In the Northbay, there are many indigenous legless lizard species, all of them threatened and in danger of extinction! While a legless lizard species has been recorded within the City of Antioch, unrecorded species are to be found in Richmond, Vallejo and many other areas near water or where there is loam earth!
4 new species of legless lizard identified
2013-09-18 by David Perlman from "San Francisco Chronicle" [http://www.sfgate.com/science/article/4-new-species-of-legless-lizard-identified-4822729.php]:
The Bakersfield legless lizard (Anniella grinnelli) is found in the southern San Joaquin Valley and the Carrizo Plain and is distinguished by its purple belly. Photo: James Parham
Herpetologists have long believed that a rare and varicolored California creature that looks and behaves like a slithering snake is actually a single legless lizard belonging to a single species - but no more.
A discovery reported Tuesday by a UC Berkeley scientist and an Orange County colleague has changed all that.
The two scientists have discovered four new and separate species of the legless lizards hidden in scattered areas across California - in the sand dunes of Antioch, on the margin of a busy runway at Los Angeles International Airport, and in other unlikely spots.
More than 200 other species of the lizards exist on every continent in the world, but the legless lizards of California have born the name of only a single species: Anniella pulchra, loosely translatable as "graceful and lovely."
Theodore J. Papenfuss of UC Berkeley's Museum of Vertebrate Zoology and James F. Parham of California State University, Fullerton, began collecting them for research 15 years ago after Papenfuss noticed that their colors and stripings, as well as the numbers of their vertebrae, all varied. The researchers suspected those variances represented different species.
They collected more of the lizards hidden in habitats throughout the state, and Parham began analyzing the DNA of museum specimens. He determined that the animals' genes fell into five distinct groups, not one - an indication that there must be four species of Anniella lizards besides the original one.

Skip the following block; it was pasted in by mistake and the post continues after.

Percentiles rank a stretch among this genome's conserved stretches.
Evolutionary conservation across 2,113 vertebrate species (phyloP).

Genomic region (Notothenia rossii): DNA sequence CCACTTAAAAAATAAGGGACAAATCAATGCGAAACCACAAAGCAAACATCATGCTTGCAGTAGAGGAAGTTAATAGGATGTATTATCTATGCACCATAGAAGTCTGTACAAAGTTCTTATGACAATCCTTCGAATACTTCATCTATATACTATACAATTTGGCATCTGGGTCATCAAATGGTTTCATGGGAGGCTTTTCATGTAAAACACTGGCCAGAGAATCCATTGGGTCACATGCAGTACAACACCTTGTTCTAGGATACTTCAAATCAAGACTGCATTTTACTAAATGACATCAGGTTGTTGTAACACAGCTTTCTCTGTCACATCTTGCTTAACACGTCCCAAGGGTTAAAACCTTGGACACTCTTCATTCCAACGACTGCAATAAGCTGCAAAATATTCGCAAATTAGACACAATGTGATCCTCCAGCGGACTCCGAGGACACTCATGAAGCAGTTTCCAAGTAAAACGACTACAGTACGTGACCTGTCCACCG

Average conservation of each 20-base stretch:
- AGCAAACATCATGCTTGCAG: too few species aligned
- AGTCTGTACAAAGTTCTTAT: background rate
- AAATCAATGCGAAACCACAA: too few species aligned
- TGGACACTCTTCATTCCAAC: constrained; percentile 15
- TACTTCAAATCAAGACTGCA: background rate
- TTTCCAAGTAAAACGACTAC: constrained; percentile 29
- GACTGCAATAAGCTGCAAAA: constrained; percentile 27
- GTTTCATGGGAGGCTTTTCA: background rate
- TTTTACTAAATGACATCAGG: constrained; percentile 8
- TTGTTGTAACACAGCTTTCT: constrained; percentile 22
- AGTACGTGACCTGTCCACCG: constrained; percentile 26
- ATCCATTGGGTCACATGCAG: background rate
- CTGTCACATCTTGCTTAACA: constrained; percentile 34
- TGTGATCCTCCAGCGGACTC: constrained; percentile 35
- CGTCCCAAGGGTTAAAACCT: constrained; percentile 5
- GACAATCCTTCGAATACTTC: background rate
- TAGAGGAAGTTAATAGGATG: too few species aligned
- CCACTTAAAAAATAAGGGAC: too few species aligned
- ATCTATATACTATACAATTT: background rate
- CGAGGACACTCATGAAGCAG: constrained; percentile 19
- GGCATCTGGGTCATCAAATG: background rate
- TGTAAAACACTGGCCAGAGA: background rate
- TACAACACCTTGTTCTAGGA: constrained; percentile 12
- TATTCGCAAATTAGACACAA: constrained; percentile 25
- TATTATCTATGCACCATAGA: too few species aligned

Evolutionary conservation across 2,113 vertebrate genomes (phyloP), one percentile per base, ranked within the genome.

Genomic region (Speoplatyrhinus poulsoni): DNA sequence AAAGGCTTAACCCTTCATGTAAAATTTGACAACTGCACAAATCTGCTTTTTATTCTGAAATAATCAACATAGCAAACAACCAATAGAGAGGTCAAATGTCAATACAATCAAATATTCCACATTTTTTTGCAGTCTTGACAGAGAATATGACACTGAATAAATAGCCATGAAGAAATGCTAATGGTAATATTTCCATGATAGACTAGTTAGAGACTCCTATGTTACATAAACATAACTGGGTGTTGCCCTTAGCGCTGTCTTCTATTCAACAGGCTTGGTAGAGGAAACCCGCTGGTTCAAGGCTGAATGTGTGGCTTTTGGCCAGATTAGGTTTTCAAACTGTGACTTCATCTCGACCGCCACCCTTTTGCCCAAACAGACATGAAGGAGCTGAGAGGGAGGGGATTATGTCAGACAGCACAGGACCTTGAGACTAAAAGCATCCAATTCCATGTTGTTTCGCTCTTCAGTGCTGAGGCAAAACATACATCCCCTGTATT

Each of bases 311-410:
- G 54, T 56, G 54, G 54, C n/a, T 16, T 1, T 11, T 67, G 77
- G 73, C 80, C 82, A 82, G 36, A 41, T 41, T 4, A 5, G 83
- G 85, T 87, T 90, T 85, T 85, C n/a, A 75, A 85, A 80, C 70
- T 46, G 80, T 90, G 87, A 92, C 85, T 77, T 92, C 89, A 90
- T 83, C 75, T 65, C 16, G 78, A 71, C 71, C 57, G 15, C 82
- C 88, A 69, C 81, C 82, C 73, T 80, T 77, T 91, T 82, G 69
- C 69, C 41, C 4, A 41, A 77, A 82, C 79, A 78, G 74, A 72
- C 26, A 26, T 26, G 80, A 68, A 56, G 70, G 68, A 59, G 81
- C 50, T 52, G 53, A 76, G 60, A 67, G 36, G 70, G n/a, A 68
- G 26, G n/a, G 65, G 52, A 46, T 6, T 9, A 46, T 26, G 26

"These four new species must have once been abundant everywhere in the state," Papenfuss said, "but now it looks as though the unrestricted and growing spread of buildings everywhere has restricted their habitat severely - more evidence of a serious threat to California's biodiversity."
The lizards, whose ancestors, Parham said, must date back at least 50 million years, are hard to find because they live almost entirely underground in sandy or loamy soil and rarely come to the surface. The technical name for that behavior is fossorial.
Papenfuss managed to find more groups of the varied species in a remote canyon east of the Sierra, an empty lot in Bakersfield, an isolated patch of the Mojave Desert, the oil fields of the San Joaquin Valley, all in addition to Antioch's sand dunes and the runway at Los Angeles airport.
California Fish and Wildlife officials have since officially termed them "species of special concern," meaning special care should be taken to conserve them.
Although they are elusive, slender, less than 8 inches long and skillful at slithering swiftly, Papenfuss has invented a way to catch them. He takes big sheets of cardboard or plywood, each about 2 feet by 3 feet, and covers the ground in sandy areas.
"They give the lizards a nice dark, moist place to live, where they can attract termites and other insects to live on," he said. "But even so, if I spread out a hundred covers, I might possibly catch five of them at most." He said he has spread thousands of his covers around the state.
Honoring naturalists -
Papenfuss and Parham, who earned his doctorate degree at Berkeley, have named the four new lizard species after noted UC Berkeley naturalists who have had deep roots on the UC campus.
One, Anniella stebbinsi, is named for Robert C. Stebbins, a nationally known Berkeley lizard specialist who is now 98 and the only one of the four who is now alive.
Another, A. alexanderae, is named for Annie Alexander, an amateur naturalist and Berkeley philanthropist who gave $49,000 to the university to found the Berkeley Zoology museum in 1908.
A. grinnelli is named for Joseph Grinnell, the first director of the zoology museum and a noted expert on Sierra wildlife, and A. campi honors Charles Lewis Camp, a Berkeley paleontologist and early director of the UC Museum of Paleontology.
Discovery of the four new species is reported in the journal Breviora, published by the Museum of Comparative Zoology at Harvard University.